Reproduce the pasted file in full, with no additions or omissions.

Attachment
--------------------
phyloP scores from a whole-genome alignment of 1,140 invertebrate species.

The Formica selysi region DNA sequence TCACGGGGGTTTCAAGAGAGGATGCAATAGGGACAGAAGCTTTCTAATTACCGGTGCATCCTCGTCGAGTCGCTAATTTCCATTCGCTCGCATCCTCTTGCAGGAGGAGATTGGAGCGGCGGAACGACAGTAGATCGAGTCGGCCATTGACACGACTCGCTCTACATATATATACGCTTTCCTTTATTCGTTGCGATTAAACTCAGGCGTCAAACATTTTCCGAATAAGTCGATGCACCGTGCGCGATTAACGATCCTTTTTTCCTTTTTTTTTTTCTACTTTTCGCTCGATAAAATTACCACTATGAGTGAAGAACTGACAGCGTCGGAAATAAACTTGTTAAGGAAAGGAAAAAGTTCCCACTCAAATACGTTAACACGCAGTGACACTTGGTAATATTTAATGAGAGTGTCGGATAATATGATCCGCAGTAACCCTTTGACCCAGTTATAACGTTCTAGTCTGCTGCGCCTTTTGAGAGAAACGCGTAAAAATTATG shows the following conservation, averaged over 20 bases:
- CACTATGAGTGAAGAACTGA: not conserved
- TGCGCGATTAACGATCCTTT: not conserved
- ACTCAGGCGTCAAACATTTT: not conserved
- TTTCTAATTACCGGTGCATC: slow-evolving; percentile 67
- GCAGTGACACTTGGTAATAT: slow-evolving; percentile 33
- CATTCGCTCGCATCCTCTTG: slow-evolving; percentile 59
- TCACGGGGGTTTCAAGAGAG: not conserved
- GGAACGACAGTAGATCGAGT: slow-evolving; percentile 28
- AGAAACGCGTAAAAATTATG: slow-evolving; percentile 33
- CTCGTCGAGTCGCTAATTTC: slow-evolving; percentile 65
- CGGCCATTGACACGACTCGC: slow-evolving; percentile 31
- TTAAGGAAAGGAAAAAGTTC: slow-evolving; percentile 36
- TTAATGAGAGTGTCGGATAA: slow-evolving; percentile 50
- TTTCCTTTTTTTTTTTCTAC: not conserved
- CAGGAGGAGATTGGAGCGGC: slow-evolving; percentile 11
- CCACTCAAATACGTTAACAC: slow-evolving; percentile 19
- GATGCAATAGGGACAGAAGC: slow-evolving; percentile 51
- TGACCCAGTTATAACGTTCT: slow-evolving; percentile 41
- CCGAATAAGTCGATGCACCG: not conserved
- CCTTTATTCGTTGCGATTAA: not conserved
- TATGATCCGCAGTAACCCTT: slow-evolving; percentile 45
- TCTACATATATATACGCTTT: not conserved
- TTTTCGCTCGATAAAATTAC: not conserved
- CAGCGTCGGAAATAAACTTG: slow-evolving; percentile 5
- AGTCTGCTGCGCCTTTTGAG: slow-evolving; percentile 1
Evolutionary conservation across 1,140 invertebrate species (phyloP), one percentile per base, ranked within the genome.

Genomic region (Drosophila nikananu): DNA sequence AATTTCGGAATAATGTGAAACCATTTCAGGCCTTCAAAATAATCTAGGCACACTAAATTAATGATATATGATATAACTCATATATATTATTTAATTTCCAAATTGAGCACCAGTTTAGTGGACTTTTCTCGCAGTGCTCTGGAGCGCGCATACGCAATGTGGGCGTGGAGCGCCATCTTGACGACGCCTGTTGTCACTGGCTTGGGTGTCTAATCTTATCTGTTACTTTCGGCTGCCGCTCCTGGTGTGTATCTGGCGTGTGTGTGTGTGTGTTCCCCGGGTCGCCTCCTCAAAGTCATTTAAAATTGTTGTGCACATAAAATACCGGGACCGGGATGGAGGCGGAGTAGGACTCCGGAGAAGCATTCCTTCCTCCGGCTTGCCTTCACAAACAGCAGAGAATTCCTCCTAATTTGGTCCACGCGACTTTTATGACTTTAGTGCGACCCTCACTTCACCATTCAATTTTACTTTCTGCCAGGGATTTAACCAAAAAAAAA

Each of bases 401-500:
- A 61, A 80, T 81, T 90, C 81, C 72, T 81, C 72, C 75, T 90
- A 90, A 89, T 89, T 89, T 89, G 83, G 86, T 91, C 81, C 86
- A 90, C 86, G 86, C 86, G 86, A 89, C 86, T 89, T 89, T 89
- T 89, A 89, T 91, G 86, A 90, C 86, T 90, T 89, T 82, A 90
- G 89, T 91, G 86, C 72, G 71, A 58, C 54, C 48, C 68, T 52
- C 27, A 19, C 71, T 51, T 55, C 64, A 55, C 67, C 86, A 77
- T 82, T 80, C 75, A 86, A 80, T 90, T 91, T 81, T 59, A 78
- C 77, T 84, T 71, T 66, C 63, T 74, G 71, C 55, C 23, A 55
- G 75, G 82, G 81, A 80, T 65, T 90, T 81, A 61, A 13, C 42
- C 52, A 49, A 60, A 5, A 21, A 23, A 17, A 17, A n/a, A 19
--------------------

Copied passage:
phyloP scores from a whole-genome alignment of 1,140 invertebrate species.

The Formica selysi region DNA sequence TCACGGGGGTTTCAAGAGAGGATGCAATAGGGACAGAAGCTTTCTAATTACCGGTGCATCCTCGTCGAGTCGCTAATTTCCATTCGCTCGCATCCTCTTGCAGGAGGAGATTGGAGCGGCGGAACGACAGTAGATCGAGTCGGCCATTGACACGACTCGCTCTACATATATATACGCTTTCCTTTATTCGTTGCGATTAAACTCAGGCGTCAAACATTTTCCGAATAAGTCGATGCACCGTGCGCGATTAACGATCCTTTTTTCCTTTTTTTTTTTCTACTTTTCGCTCGATAAAATTACCACTATGAGTGAAGAACTGACAGCGTCGGAAATAAACTTGTTAAGGAAAGGAAAAAGTTCCCACTCAAATACGTTAACACGCAGTGACACTTGGTAATATTTAATGAGAGTGTCGGATAATATGATCCGCAGTAACCCTTTGACCCAGTTATAACGTTCTAGTCTGCTGCGCCTTTTGAGAGAAACGCGTAAAAATTATG shows the following conservation, averaged over 20 bases:
- CACTATGAGTGAAGAACTGA: not conserved
- TGCGCGATTAACGATCCTTT: not conserved
- ACTCAGGCGTCAAACATTTT: not conserved
- TTTCTAATTACCGGTGCATC: slow-evolving; percentile 67
- GCAGTGACACTTGGTAATAT: slow-evolving; percentile 33
- CATTCGCTCGCATCCTCTTG: slow-evolving; percentile 59
- TCACGGGGGTTTCAAGAGAG: not conserved
- GGAACGACAGTAGATCGAGT: slow-evolving; percentile 28
- AGAAACGCGTAAAAATTATG: slow-evolving; percentile 33
- CTCGTCGAGTCGCTAATTTC: slow-evolving; percentile 65
- CGGCCATTGACACGACTCGC: slow-evolving; percentile 31
- TTAAGGAAAGGAAAAAGTTC: slow-evolving; percentile 36
- TTAATGAGAGTGTCGGATAA: slow-evolving; percentile 50
- TTTCCTTTTTTTTTTTCTAC: not conserved
- CAGGAGGAGATTGGAGCGGC: slow-evolving; percentile 11
- CCACTCAAATACGTTAACAC: slow-evolving; percentile 19
- GATGCAATAGGGACAGAAGC: slow-evolving; percentile 51
- TGACCCAGTTATAACGTTCT: slow-evolving; percentile 41
- CCGAATAAGTCGATGCACCG: not conserved
- CCTTTATTCGTTGCGATTAA: not conserved
- TATGATCCGCAGTAACCCTT: slow-evolving; percentile 45
- TCTACATATATATACGCTTT: not conserved
- TTTTCGCTCGATAAAATTAC: not conserved
- CAGCGTCGGAAATAAACTTG: slow-evolving; percentile 5
- AGTCTGCTGCGCCTTTTGAG: slow-evolving; percentile 1
Evolutionary conservation across 1,140 invertebrate species (phyloP), one percentile per base, ranked within the genome.

Genomic region (Drosophila nikananu): DNA sequence AATTTCGGAATAATGTGAAACCATTTCAGGCCTTCAAAATAATCTAGGCACACTAAATTAATGATATATGATATAACTCATATATATTATTTAATTTCCAAATTGAGCACCAGTTTAGTGGACTTTTCTCGCAGTGCTCTGGAGCGCGCATACGCAATGTGGGCGTGGAGCGCCATCTTGACGACGCCTGTTGTCACTGGCTTGGGTGTCTAATCTTATCTGTTACTTTCGGCTGCCGCTCCTGGTGTGTATCTGGCGTGTGTGTGTGTGTGTTCCCCGGGTCGCCTCCTCAAAGTCATTTAAAATTGTTGTGCACATAAAATACCGGGACCGGGATGGAGGCGGAGTAGGACTCCGGAGAAGCATTCCTTCCTCCGGCTTGCCTTCACAAACAGCAGAGAATTCCTCCTAATTTGGTCCACGCGACTTTTATGACTTTAGTGCGACCCTCACTTCACCATTCAATTTTACTTTCTGCCAGGGATTTAACCAAAAAAAAA

Each of bases 401-500:
- A 61, A 80, T 81, T 90, C 81, C 72, T 81, C 72, C 75, T 90
- A 90, A 89, T 89, T 89, T 89, G 83, G 86, T 91, C 81, C 86
- A 90, C 86, G 86, C 86, G 86, A 89, C 86, T 89, T 89, T 89
- T 89, A 89, T 91, G 86, A 90, C 86, T 90, T 89, T 82, A 90
- G 89, T 91, G 86, C 72, G 71, A 58, C 54, C 48, C 68, T 52
- C 27, A 19, C 71, T 51, T 55, C 64, A 55, C 67, C 86, A 77
- T 82, T 80, C 75, A 86, A 80, T 90, T 91, T 81, T 59, A 78
- C 77, T 84, T 71, T 66, C 63, T 74, G 71, C 55, C 23, A 55
- G 75, G 82, G 81, A 80, T 65, T 90, T 81, A 61, A 13, C 42
- C 52, A 49, A 60, A 5, A 21, A 23, A 17, A 17, A n/a, A 19